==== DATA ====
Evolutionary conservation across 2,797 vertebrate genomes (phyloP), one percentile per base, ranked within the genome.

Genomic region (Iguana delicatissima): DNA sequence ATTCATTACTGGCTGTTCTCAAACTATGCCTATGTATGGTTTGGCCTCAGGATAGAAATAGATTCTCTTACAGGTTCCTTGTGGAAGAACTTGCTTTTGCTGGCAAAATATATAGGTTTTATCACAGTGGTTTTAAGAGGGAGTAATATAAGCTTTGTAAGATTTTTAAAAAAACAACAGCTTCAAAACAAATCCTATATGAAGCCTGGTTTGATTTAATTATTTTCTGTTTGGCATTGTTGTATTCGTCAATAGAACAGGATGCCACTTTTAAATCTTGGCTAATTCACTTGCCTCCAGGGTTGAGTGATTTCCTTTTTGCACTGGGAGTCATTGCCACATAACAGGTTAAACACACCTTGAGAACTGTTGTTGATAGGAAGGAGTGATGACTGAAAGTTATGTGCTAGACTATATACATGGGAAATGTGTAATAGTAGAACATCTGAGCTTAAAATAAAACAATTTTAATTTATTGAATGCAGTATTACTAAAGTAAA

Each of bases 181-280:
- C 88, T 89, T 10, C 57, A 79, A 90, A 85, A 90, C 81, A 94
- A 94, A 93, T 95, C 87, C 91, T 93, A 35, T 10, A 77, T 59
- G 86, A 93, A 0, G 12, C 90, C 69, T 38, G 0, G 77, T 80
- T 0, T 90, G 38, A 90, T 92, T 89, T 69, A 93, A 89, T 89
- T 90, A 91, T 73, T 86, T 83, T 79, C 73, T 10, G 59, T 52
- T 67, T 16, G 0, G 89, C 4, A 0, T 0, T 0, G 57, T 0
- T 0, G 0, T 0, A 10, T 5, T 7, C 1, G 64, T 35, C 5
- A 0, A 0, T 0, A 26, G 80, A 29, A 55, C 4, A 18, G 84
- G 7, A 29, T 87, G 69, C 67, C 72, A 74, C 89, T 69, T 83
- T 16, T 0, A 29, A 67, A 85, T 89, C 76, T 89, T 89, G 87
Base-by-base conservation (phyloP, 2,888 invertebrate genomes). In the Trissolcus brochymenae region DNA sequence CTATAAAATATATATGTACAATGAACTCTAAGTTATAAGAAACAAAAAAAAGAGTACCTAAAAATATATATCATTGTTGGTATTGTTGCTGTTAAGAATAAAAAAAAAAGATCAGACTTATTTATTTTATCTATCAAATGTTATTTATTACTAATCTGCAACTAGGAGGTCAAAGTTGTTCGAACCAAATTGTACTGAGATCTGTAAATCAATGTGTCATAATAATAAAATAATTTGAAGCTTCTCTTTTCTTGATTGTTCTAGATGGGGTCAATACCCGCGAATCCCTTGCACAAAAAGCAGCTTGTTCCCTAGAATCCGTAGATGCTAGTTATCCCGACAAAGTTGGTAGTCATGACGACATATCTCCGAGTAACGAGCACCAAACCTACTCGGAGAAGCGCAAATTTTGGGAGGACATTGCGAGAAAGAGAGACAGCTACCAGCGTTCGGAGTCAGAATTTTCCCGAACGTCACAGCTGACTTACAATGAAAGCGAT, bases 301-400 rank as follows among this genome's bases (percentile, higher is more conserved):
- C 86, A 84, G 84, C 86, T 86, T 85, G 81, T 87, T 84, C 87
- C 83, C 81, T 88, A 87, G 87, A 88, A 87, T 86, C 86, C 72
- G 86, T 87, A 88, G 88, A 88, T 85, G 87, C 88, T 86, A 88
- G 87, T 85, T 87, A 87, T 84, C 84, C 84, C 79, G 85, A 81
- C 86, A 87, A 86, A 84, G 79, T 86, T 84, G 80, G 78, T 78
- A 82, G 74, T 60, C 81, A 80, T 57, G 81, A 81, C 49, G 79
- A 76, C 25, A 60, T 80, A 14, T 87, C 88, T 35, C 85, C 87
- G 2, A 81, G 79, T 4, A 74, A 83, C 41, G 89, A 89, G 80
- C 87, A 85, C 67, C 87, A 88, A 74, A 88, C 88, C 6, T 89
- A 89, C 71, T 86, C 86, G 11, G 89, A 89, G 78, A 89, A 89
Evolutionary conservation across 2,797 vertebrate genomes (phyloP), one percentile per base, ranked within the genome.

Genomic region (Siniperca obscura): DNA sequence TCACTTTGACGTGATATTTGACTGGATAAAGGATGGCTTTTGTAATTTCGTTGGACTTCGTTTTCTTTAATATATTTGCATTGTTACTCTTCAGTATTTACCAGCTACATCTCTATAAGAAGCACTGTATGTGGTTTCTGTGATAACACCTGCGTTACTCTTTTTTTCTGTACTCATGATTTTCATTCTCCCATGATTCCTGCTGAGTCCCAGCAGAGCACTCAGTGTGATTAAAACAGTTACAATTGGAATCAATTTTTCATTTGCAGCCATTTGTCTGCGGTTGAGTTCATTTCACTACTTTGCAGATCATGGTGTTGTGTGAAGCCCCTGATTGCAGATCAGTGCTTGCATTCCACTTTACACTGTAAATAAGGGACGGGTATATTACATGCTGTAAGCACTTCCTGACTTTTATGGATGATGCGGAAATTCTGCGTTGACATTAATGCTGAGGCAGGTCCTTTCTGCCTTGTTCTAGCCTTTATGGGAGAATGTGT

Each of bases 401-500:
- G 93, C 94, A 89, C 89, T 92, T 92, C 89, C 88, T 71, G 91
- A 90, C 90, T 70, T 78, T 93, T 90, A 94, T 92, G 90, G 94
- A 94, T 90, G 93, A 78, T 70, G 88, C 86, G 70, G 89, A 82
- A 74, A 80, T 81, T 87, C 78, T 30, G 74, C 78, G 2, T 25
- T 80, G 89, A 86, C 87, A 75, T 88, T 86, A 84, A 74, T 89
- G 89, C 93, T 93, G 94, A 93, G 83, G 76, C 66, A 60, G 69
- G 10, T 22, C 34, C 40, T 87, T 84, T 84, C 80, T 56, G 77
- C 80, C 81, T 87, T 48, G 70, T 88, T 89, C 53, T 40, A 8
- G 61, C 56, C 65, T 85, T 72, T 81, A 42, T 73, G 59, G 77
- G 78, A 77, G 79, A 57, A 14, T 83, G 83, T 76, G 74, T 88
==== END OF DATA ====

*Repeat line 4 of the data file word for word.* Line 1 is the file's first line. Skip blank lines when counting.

- C 88, T 89, T 10, C 57, A 79, A 90, A 85, A 90, C 81, A 94